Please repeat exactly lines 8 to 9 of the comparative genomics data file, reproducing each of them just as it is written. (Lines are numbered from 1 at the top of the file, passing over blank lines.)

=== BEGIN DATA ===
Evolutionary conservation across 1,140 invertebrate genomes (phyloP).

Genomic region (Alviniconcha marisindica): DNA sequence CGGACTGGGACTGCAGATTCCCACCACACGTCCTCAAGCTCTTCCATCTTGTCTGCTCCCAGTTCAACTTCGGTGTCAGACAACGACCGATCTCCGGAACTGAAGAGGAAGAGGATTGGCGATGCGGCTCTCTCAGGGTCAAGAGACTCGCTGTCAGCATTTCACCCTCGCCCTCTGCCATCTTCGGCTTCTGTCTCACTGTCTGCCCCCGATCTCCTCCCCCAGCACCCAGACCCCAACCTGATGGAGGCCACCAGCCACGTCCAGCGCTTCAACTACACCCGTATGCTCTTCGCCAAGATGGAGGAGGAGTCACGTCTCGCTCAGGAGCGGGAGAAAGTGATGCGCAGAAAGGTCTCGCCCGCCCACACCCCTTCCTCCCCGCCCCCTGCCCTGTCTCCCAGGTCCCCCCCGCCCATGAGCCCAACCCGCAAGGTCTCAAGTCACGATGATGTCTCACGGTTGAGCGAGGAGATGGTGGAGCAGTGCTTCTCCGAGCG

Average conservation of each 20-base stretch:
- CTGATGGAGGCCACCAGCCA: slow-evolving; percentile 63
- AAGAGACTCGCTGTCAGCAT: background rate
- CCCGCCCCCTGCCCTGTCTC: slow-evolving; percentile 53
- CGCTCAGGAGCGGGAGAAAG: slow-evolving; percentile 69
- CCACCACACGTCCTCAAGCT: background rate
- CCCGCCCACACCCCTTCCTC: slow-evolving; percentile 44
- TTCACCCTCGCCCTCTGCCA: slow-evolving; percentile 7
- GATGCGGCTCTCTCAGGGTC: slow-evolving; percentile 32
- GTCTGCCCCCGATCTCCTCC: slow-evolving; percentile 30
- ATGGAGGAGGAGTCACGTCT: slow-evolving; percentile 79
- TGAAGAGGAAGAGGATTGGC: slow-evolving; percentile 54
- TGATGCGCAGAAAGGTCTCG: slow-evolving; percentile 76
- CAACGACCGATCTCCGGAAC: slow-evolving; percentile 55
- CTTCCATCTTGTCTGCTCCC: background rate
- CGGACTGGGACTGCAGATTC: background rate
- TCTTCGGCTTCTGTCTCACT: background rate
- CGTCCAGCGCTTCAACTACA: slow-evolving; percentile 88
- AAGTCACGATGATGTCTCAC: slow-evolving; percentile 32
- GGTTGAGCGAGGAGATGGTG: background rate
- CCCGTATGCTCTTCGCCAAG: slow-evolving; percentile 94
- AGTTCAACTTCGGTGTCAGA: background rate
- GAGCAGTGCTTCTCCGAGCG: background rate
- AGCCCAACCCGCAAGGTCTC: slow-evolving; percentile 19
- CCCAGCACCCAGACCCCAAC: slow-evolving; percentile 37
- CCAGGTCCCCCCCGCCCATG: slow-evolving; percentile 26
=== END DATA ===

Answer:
- CCACCACACGTCCTCAAGCT: background rate
- CCCGCCCACACCCCTTCCTC: slow-evolving; percentile 44